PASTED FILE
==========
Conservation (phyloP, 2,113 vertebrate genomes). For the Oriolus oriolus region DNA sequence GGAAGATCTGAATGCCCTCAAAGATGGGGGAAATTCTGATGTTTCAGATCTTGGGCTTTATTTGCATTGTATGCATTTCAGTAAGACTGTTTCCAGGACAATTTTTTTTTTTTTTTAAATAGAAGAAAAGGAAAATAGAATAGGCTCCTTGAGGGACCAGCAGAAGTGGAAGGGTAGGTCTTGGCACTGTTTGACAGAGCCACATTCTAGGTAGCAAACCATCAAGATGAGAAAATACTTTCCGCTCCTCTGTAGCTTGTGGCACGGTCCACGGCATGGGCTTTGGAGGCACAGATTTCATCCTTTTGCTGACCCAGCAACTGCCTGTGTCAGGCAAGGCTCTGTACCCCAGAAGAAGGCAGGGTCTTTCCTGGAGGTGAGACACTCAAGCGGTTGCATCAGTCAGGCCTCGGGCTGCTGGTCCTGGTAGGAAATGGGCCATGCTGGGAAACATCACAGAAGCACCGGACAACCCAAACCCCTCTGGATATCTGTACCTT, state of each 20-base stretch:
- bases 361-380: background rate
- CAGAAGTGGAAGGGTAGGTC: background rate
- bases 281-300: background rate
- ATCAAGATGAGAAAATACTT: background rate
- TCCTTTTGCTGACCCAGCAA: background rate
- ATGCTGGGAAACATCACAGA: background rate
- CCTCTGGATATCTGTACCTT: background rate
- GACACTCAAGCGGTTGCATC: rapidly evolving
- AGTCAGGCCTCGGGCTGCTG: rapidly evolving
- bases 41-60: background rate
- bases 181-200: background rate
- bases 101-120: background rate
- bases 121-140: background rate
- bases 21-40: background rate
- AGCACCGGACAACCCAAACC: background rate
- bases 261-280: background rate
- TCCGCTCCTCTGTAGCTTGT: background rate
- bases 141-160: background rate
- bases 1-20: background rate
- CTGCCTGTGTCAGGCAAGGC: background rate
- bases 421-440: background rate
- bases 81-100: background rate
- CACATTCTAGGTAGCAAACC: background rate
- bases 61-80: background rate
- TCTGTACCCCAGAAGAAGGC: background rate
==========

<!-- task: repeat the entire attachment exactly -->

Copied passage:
Conservation (phyloP, 2,113 vertebrate genomes). For the Oriolus oriolus region DNA sequence GGAAGATCTGAATGCCCTCAAAGATGGGGGAAATTCTGATGTTTCAGATCTTGGGCTTTATTTGCATTGTATGCATTTCAGTAAGACTGTTTCCAGGACAATTTTTTTTTTTTTTTAAATAGAAGAAAAGGAAAATAGAATAGGCTCCTTGAGGGACCAGCAGAAGTGGAAGGGTAGGTCTTGGCACTGTTTGACAGAGCCACATTCTAGGTAGCAAACCATCAAGATGAGAAAATACTTTCCGCTCCTCTGTAGCTTGTGGCACGGTCCACGGCATGGGCTTTGGAGGCACAGATTTCATCCTTTTGCTGACCCAGCAACTGCCTGTGTCAGGCAAGGCTCTGTACCCCAGAAGAAGGCAGGGTCTTTCCTGGAGGTGAGACACTCAAGCGGTTGCATCAGTCAGGCCTCGGGCTGCTGGTCCTGGTAGGAAATGGGCCATGCTGGGAAACATCACAGAAGCACCGGACAACCCAAACCCCTCTGGATATCTGTACCTT, state of each 20-base stretch:
- bases 361-380: background rate
- CAGAAGTGGAAGGGTAGGTC: background rate
- bases 281-300: background rate
- ATCAAGATGAGAAAATACTT: background rate
- TCCTTTTGCTGACCCAGCAA: background rate
- ATGCTGGGAAACATCACAGA: background rate
- CCTCTGGATATCTGTACCTT: background rate
- GACACTCAAGCGGTTGCATC: rapidly evolving
- AGTCAGGCCTCGGGCTGCTG: rapidly evolving
- bases 41-60: background rate
- bases 181-200: background rate
- bases 101-120: background rate
- bases 121-140: background rate
- bases 21-40: background rate
- AGCACCGGACAACCCAAACC: background rate
- bases 261-280: background rate
- TCCGCTCCTCTGTAGCTTGT: background rate
- bases 141-160: background rate
- bases 1-20: background rate
- CTGCCTGTGTCAGGCAAGGC: background rate
- bases 421-440: background rate
- bases 81-100: background rate
- CACATTCTAGGTAGCAAACC: background rate
- bases 61-80: background rate
- TCTGTACCCCAGAAGAAGGC: background rate